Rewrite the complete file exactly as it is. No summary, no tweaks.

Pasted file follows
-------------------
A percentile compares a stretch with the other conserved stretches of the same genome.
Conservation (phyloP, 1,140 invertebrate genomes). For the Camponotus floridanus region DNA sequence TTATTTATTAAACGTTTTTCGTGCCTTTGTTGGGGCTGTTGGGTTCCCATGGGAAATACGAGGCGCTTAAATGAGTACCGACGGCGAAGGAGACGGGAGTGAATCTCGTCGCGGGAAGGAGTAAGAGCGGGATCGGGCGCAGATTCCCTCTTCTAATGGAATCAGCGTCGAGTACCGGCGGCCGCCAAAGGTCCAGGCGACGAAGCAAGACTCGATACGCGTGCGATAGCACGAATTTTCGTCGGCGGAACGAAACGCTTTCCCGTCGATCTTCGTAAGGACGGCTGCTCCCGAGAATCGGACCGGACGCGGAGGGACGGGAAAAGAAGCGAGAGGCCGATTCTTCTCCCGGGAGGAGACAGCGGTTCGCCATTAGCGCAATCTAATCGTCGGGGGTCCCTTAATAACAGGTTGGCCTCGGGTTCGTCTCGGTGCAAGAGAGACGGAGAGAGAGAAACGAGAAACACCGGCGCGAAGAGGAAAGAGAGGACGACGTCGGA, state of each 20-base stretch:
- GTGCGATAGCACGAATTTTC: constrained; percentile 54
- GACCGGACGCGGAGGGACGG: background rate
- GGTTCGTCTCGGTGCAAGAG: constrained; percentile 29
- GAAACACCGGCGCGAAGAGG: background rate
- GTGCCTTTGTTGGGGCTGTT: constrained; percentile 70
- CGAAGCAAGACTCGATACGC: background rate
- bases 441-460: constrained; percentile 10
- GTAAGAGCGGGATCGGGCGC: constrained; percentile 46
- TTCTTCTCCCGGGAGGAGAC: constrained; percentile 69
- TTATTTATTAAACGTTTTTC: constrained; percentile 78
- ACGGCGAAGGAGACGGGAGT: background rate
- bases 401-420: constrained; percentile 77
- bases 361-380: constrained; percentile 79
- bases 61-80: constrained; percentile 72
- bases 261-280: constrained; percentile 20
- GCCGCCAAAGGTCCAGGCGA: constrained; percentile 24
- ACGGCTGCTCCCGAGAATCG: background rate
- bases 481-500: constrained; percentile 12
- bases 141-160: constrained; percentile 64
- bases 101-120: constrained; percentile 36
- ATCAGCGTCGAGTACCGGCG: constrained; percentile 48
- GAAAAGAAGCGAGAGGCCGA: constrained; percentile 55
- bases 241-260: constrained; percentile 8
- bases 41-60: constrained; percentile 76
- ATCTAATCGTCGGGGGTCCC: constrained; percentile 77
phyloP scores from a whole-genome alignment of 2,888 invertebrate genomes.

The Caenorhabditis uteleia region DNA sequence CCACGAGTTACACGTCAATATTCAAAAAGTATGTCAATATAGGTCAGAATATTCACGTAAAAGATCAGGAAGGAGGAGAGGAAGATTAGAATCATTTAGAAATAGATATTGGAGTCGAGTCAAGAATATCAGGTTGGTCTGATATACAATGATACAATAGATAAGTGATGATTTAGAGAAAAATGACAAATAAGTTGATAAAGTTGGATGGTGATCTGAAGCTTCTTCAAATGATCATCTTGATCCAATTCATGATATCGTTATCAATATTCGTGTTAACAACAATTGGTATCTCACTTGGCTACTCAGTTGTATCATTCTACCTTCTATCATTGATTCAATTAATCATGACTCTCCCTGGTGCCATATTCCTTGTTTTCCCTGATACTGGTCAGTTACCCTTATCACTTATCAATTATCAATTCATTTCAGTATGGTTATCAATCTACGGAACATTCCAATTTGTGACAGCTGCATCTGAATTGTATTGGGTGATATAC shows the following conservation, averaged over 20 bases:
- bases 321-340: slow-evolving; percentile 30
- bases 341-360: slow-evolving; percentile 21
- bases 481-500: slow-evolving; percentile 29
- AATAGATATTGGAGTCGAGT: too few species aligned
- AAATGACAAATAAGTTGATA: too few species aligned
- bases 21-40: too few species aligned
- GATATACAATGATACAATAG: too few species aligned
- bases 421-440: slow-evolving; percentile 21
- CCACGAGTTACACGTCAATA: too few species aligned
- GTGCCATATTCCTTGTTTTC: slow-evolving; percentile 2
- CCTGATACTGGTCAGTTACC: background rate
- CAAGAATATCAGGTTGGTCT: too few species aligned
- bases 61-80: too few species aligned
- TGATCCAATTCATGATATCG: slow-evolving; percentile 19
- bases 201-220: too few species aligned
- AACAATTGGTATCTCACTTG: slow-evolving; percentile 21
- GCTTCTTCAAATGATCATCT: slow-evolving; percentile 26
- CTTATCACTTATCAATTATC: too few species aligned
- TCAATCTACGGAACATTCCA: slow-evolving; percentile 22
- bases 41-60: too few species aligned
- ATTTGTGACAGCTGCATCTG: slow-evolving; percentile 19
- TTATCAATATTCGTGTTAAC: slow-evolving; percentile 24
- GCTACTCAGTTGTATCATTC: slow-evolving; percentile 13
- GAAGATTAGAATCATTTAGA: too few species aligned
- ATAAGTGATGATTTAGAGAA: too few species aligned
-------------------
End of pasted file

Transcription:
A percentile compares a stretch with the other conserved stretches of the same genome.
Conservation (phyloP, 1,140 invertebrate genomes). For the Camponotus floridanus region DNA sequence TTATTTATTAAACGTTTTTCGTGCCTTTGTTGGGGCTGTTGGGTTCCCATGGGAAATACGAGGCGCTTAAATGAGTACCGACGGCGAAGGAGACGGGAGTGAATCTCGTCGCGGGAAGGAGTAAGAGCGGGATCGGGCGCAGATTCCCTCTTCTAATGGAATCAGCGTCGAGTACCGGCGGCCGCCAAAGGTCCAGGCGACGAAGCAAGACTCGATACGCGTGCGATAGCACGAATTTTCGTCGGCGGAACGAAACGCTTTCCCGTCGATCTTCGTAAGGACGGCTGCTCCCGAGAATCGGACCGGACGCGGAGGGACGGGAAAAGAAGCGAGAGGCCGATTCTTCTCCCGGGAGGAGACAGCGGTTCGCCATTAGCGCAATCTAATCGTCGGGGGTCCCTTAATAACAGGTTGGCCTCGGGTTCGTCTCGGTGCAAGAGAGACGGAGAGAGAGAAACGAGAAACACCGGCGCGAAGAGGAAAGAGAGGACGACGTCGGA, state of each 20-base stretch:
- GTGCGATAGCACGAATTTTC: constrained; percentile 54
- GACCGGACGCGGAGGGACGG: background rate
- GGTTCGTCTCGGTGCAAGAG: constrained; percentile 29
- GAAACACCGGCGCGAAGAGG: background rate
- GTGCCTTTGTTGGGGCTGTT: constrained; percentile 70
- CGAAGCAAGACTCGATACGC: background rate
- bases 441-460: constrained; percentile 10
- GTAAGAGCGGGATCGGGCGC: constrained; percentile 46
- TTCTTCTCCCGGGAGGAGAC: constrained; percentile 69
- TTATTTATTAAACGTTTTTC: constrained; percentile 78
- ACGGCGAAGGAGACGGGAGT: background rate
- bases 401-420: constrained; percentile 77
- bases 361-380: constrained; percentile 79
- bases 61-80: constrained; percentile 72
- bases 261-280: constrained; percentile 20
- GCCGCCAAAGGTCCAGGCGA: constrained; percentile 24
- ACGGCTGCTCCCGAGAATCG: background rate
- bases 481-500: constrained; percentile 12
- bases 141-160: constrained; percentile 64
- bases 101-120: constrained; percentile 36
- ATCAGCGTCGAGTACCGGCG: constrained; percentile 48
- GAAAAGAAGCGAGAGGCCGA: constrained; percentile 55
- bases 241-260: constrained; percentile 8
- bases 41-60: constrained; percentile 76
- ATCTAATCGTCGGGGGTCCC: constrained; percentile 77
phyloP scores from a whole-genome alignment of 2,888 invertebrate genomes.

The Caenorhabditis uteleia region DNA sequence CCACGAGTTACACGTCAATATTCAAAAAGTATGTCAATATAGGTCAGAATATTCACGTAAAAGATCAGGAAGGAGGAGAGGAAGATTAGAATCATTTAGAAATAGATATTGGAGTCGAGTCAAGAATATCAGGTTGGTCTGATATACAATGATACAATAGATAAGTGATGATTTAGAGAAAAATGACAAATAAGTTGATAAAGTTGGATGGTGATCTGAAGCTTCTTCAAATGATCATCTTGATCCAATTCATGATATCGTTATCAATATTCGTGTTAACAACAATTGGTATCTCACTTGGCTACTCAGTTGTATCATTCTACCTTCTATCATTGATTCAATTAATCATGACTCTCCCTGGTGCCATATTCCTTGTTTTCCCTGATACTGGTCAGTTACCCTTATCACTTATCAATTATCAATTCATTTCAGTATGGTTATCAATCTACGGAACATTCCAATTTGTGACAGCTGCATCTGAATTGTATTGGGTGATATAC shows the following conservation, averaged over 20 bases:
- bases 321-340: slow-evolving; percentile 30
- bases 341-360: slow-evolving; percentile 21
- bases 481-500: slow-evolving; percentile 29
- AATAGATATTGGAGTCGAGT: too few species aligned
- AAATGACAAATAAGTTGATA: too few species aligned
- bases 21-40: too few species aligned
- GATATACAATGATACAATAG: too few species aligned
- bases 421-440: slow-evolving; percentile 21
- CCACGAGTTACACGTCAATA: too few species aligned
- GTGCCATATTCCTTGTTTTC: slow-evolving; percentile 2
- CCTGATACTGGTCAGTTACC: background rate
- CAAGAATATCAGGTTGGTCT: too few species aligned
- bases 61-80: too few species aligned
- TGATCCAATTCATGATATCG: slow-evolving; percentile 19
- bases 201-220: too few species aligned
- AACAATTGGTATCTCACTTG: slow-evolving; percentile 21
- GCTTCTTCAAATGATCATCT: slow-evolving; percentile 26
- CTTATCACTTATCAATTATC: too few species aligned
- TCAATCTACGGAACATTCCA: slow-evolving; percentile 22
- bases 41-60: too few species aligned
- ATTTGTGACAGCTGCATCTG: slow-evolving; percentile 19
- TTATCAATATTCGTGTTAAC: slow-evolving; percentile 24
- GCTACTCAGTTGTATCATTC: slow-evolving; percentile 13
- GAAGATTAGAATCATTTAGA: too few species aligned
- ATAAGTGATGATTTAGAGAA: too few species aligned